Arkansas’ best prep pitcher this year is righthander Trey Killian, a 6-foot-3, 190-pounder with who has flashed four average pitches. His fastball generally sits in the 88-91 mph range and touches 92-93, often with above-average life. He throws a slider, curveball and changeup as well, and while all of them are somewhat raw, he has some feel for his offspeed stuff. He’s a key Arkansas recruit without a true present plus pitch, leading many scouts to believe he’d be tough to buy away from the Razorbacks.
5. Blake Baxendale, C, Rogers (Ark.) Heritage HS (National Rank: 265)
Arkansas righthander D.J. Baxendale entered the season with a chance to be drafted in the first three rounds, but his stuff backed up early in the spring. Conversely his younger brother Blake, a physical 6-foot-3, 220-pound righthanded hitter, was moving up draft boards. The scouting consensus is that the younger Baxendale may not be agile enough to remain a catcher, but his righthanded power is too much to ignore. He has plenty of arm strength but it may wind up being wasted at first base. He’s committed to play college ball for the Razorbacks, who hope the Baxendales choose to play together for a year like brothers Austin and Aaron Nola did last year for Louisiana State.
6. Jacob Lee, RHP, Arkansas State (National Rank: 307)
Arkansas’ No. 4 prospect last year, Lee wasn’t drafted after an up-and-down spring. He was better as a sophomore, with more consistent velocity in the 89-91 mph range and even touching 93. His curveball remains his best pitch, earning 55 grades for its shape and consistency, and his changeup is fringe-average to better. The 6-foot-1, 190-pounder lacks upside but is a solid senior sign.
7. D.J. Baxendale, RHP, Arkansas (National Rank: 319)
Baxendale had come on strong down the stretch for Arkansas, which might mitigate an ugly start to a season that began with great expectations. The 6-foot-2, 190-pound righthander always has relied on an excellent curveball as his putaway pitch; it allowed him to thrive as a reliever as a freshman and post a 1.58 ERA as a sophomore starter. Baxendale was pitching at 88-90 mph with his fastball early in the season, while his breaking ball was down to the 69-72 mph range. He regained some zip later in the season, as he stopped overthrowing and trying to pitch to the radar gun. Baxendale figured to be picked later than his brother Blake, a prep catcher in Arkansas, but it’s possible both players could suit up for the Razorbacks next season.
8. Mike Faulkner, OF, Arkansas State (National Rank: 393)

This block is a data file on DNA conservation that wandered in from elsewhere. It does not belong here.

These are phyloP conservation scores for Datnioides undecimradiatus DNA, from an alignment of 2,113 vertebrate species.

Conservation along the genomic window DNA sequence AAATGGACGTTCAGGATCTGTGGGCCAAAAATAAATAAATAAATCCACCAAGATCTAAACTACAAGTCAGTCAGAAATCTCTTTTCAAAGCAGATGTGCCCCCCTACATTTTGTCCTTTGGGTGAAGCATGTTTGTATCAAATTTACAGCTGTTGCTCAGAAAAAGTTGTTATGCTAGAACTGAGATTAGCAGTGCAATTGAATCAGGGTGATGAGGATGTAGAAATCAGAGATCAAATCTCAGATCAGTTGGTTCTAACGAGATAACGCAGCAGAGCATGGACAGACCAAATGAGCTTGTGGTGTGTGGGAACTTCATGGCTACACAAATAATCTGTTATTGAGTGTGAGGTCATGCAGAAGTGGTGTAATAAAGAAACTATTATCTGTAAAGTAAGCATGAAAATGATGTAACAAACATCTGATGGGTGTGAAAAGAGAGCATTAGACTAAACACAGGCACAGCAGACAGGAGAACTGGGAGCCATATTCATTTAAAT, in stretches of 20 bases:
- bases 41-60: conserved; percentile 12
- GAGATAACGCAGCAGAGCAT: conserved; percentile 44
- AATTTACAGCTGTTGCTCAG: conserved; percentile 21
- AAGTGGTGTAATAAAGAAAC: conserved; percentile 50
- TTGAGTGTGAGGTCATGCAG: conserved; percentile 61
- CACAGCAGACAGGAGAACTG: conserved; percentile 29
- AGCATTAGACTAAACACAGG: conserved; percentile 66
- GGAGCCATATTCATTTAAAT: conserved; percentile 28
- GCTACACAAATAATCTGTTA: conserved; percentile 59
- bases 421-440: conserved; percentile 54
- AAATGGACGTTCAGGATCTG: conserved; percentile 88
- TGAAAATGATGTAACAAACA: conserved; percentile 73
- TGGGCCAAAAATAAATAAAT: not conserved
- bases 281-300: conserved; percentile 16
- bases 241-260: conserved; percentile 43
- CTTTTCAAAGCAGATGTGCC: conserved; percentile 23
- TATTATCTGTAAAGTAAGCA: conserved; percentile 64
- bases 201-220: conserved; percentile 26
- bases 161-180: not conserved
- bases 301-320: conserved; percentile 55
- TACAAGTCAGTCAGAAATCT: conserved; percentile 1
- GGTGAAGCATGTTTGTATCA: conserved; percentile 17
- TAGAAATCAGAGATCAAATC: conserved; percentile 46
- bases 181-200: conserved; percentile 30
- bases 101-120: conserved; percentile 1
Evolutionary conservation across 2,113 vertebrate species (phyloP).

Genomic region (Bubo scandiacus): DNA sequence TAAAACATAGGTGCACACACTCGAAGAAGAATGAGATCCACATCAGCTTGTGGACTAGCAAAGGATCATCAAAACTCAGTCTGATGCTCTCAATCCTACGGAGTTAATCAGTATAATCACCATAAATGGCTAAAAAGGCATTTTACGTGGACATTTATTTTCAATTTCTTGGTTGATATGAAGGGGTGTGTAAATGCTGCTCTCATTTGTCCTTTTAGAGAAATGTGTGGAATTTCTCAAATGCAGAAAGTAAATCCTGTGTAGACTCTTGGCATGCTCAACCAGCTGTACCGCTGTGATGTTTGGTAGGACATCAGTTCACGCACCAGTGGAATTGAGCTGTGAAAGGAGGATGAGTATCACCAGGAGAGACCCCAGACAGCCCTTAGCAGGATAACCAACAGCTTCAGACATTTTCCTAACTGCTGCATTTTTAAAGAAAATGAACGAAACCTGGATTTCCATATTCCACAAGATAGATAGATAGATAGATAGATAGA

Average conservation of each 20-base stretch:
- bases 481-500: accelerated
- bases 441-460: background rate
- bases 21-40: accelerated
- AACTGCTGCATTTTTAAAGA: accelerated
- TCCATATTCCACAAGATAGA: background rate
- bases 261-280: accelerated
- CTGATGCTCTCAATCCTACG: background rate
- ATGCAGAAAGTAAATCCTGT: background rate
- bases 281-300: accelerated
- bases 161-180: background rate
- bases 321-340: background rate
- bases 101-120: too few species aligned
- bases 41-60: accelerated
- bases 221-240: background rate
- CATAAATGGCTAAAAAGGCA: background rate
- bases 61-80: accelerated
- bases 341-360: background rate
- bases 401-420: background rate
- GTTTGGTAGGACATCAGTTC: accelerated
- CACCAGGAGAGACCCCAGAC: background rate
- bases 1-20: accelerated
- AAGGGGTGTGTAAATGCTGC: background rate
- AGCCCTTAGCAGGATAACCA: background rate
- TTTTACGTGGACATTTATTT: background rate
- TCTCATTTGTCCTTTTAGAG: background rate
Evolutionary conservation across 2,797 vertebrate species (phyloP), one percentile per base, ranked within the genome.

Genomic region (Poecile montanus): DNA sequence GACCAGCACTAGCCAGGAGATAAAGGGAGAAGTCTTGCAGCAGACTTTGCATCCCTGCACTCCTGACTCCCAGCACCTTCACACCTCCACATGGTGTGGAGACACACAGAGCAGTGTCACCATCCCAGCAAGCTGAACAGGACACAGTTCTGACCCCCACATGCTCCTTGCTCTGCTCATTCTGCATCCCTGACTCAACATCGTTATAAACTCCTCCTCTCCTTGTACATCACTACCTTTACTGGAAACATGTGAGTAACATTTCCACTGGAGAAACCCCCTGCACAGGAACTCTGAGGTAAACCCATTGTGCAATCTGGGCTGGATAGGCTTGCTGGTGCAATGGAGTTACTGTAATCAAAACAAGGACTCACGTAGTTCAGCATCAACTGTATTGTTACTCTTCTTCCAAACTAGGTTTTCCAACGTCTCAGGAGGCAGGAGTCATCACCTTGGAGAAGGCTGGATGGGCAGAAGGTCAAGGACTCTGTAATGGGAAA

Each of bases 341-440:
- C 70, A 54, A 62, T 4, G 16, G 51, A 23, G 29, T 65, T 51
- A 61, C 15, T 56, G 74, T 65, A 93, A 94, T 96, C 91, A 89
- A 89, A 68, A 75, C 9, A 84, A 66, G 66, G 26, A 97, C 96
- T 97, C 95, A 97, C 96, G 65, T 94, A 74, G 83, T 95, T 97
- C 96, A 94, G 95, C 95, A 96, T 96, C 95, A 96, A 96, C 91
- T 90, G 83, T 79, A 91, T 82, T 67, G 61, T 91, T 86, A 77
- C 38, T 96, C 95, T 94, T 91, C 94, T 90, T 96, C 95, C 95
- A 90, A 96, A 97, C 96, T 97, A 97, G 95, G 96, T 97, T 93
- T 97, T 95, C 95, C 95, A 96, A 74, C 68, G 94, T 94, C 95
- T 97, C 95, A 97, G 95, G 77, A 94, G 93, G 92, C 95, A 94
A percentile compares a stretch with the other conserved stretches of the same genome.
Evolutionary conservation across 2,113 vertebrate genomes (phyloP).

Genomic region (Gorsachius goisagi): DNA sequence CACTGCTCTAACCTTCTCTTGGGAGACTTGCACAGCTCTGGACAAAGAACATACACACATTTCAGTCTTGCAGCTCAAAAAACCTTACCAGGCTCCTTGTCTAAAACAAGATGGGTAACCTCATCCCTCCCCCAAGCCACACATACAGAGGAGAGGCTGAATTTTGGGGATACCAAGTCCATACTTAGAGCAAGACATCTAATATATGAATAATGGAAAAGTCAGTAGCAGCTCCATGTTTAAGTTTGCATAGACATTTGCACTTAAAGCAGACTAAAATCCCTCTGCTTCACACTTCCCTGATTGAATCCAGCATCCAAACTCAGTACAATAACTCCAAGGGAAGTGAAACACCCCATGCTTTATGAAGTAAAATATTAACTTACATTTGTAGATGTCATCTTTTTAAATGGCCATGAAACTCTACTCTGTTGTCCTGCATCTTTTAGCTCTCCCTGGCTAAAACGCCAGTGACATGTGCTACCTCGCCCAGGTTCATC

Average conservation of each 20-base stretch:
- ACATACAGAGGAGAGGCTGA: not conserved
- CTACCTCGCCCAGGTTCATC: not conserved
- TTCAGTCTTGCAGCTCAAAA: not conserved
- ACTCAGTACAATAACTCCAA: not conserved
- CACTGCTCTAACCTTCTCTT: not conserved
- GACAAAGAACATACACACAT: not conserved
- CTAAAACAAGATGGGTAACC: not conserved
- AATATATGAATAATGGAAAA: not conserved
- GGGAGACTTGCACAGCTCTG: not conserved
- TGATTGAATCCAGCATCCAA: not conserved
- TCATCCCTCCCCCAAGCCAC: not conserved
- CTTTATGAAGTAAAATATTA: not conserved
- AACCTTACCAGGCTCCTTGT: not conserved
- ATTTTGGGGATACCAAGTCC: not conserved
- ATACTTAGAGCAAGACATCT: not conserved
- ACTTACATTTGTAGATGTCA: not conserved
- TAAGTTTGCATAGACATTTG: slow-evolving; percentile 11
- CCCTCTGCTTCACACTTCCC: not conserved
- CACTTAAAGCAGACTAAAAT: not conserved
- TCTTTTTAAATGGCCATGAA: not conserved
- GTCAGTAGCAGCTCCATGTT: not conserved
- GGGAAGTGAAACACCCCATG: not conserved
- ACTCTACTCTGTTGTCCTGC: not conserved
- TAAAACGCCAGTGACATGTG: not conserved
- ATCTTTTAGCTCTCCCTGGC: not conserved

Faulkner ranked second in Division I with 41 stolen bases and had been caught stealing only once. He’s a 70 runner on the 20-80 scouting scale and turns in some 80 times on bunts and jailbreak swings, and his overall game resembles that of Juan Pierre. Faulkner lacks even Pierre’s strength and hitting ability, however, as a weak-bodied 5-foot-11, 155-pounder with a well below-average arm. He’ll have to get stronger to be a factor at the plate, but his speed will earn him plenty of chances.
9. Randall Fant, LHP, Arkansas (National Rank: 440)
Fant lost his spot in Arkansas’ rotation for part of the season before regaining it in the final third of the season. The 6-foot-4, 185-pounder has good size and two average pitches at 88-91 mph and a solid changeup. His breaking ball remains below average, which hinders his ability to profile as a reliever.
|OTHER PROSPECTS OF NOTE|
10. Hunter Wood, RHP, Rogers Heritage HS, Sherwood, Ark.
Wood has potential to be a two-way college player with a quick bat and solid power potential. He has more ability on the mound, with an average fastball in the 87-91 mph range that has bumped higher and a loose arm to go with a projectable 6-foot-2, 180-pound frame. His curveball lacks bite and power.
11. Jacob Morris, OF/C, Arkansas
12. Daniel Young, 3B, Southside HS, Fort Smith, Ark.
13. Sean Bignall, OF, Arkansas-Little Rock
Bignall led the Sun Belt Conference and ranked among the national leaders with 19 home runs. He’s a short, all-or-nothing corner outfielder without a plus tool, but the Canadian’s power and bat speed should get him a place in the 20th-round range.
14. Derrick Bleeker, OF/RHP, Arkansas
15. Brandon Farley, RHP, Arkansas State
16. Chance Cleveland, RHP, Arkansas-Little Rock
17. Cameron Bentley, OF, Arkansas-Little Rock
18. Garrett Rucker, SS/2B, Arkadelphia (Ark.) HS
19. Logan Uxa, 3B, Arkansas State